Bracing ourselves for home living, learning and working

Tanya kemp
Note to self: Every situation is always chaging and evolving. You don’t need to get everything done in one day. Every day is a new beginning and an opportunity to add or change something. Take it easy!

My suggestion for today is this: 

Set your home up in a novel way to encourage curiosity and exploration

Along with the need for us to guide and connect with our kids, we also have a responsibility to help them on a journey of self-discovery, independent play, exploration and to develop an appreciation of their own interests and unique way of thinking. 

Our home has now become the place in which they spend most of their time and by simply keeping it as is, its hard for them to make the adjustment that there are now new opportunities for growth in this same old home environment. 

Some ideas to try:

Create Play Stations or Invitations to play in different parts of the house. A corner for reading, drawing/art/craft, pretend play/dress up, playdough or similar and an area that promotes gross motor movement. These can stay the same for a day or two and then introduce a variation again. Provide as much structure in each of these environments as your child needs. For example in a dress up corner you may put up a picture or two of a super-hero or nurse or whatever to give a clue as to what to do in this area. Then let your kids do with that area what they like. Allow them the freedom to explore in their own way.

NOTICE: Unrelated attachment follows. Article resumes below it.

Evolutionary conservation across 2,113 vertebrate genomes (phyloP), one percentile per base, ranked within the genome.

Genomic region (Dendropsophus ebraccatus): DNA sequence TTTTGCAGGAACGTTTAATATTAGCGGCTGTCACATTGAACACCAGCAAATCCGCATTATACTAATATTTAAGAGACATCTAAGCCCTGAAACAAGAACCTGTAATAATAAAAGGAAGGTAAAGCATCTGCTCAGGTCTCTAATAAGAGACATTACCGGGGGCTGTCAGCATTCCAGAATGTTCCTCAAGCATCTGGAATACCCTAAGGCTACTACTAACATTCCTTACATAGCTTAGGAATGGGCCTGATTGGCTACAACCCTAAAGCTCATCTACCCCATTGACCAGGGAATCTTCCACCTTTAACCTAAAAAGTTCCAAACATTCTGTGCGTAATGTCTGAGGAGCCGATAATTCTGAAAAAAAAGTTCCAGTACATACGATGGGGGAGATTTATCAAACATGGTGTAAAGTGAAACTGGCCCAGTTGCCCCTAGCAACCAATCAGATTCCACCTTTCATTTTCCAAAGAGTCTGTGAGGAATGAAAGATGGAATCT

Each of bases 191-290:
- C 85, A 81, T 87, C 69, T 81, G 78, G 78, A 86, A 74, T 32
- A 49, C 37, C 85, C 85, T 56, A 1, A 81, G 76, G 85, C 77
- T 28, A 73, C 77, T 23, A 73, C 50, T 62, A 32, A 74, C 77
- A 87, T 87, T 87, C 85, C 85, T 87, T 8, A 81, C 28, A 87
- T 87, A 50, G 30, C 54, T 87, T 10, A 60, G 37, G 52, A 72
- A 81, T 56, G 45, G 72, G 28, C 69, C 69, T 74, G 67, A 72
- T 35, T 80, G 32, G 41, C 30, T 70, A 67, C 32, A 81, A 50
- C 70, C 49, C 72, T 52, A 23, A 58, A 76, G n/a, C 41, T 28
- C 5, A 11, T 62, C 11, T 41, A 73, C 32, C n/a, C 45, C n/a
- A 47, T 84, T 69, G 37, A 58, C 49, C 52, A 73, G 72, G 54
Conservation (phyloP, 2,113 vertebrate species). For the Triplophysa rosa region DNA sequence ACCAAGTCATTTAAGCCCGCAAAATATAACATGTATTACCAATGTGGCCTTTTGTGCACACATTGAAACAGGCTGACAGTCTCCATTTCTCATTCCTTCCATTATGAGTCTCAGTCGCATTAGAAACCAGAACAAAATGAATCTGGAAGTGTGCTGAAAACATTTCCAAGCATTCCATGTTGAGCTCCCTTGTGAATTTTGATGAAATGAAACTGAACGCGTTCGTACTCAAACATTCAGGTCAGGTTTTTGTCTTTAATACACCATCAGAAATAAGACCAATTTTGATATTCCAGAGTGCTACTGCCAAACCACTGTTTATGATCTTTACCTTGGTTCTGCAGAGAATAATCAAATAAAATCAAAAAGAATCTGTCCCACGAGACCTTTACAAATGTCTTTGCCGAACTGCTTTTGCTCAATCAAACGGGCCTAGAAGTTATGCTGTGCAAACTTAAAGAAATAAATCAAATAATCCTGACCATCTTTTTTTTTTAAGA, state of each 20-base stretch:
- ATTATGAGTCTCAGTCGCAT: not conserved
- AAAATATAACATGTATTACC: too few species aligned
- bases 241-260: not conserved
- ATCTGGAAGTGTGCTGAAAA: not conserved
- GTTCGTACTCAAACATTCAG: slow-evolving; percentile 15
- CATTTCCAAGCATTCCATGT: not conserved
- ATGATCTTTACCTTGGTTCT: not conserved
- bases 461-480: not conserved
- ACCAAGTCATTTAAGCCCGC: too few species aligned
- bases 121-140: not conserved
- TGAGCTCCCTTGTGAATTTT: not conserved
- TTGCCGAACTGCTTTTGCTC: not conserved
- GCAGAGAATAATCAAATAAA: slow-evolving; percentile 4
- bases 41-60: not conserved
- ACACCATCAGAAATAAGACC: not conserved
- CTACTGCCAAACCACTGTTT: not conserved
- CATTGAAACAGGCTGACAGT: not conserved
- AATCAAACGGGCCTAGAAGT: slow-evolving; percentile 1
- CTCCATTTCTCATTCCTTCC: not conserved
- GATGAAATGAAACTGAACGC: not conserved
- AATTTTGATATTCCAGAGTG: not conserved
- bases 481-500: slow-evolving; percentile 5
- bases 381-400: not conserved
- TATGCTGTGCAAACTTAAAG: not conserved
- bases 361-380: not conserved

The stations/corners would work even better if they are created with your child’s sensory needs in mind. 

Take your kids on a walking tour at the start to introduce the change and be patient – they may not ‘lean into’ the change right off the bat. Our kids often need to have us join them in play first (we do) before they feel they can initiate and/or maintain play independently. Know your child and scaffold as needed. Slowly increase the time of free/independent play and be flexible – some days may just work better than other days.


Take time to routinely check in and share laughter/appreciation for what your kids did or are doing. 

Some open-ended questions that may be helpful at certain points during the day – perhaps at mealtime or when you’re all together - to get you started:


This is your space for being caring and compassionate to yourself.

For the rest of the day, notice the number of self-criticisms and the number of compassionate encouragements you give to yourself. Set an intention to shift that ratio towards compassion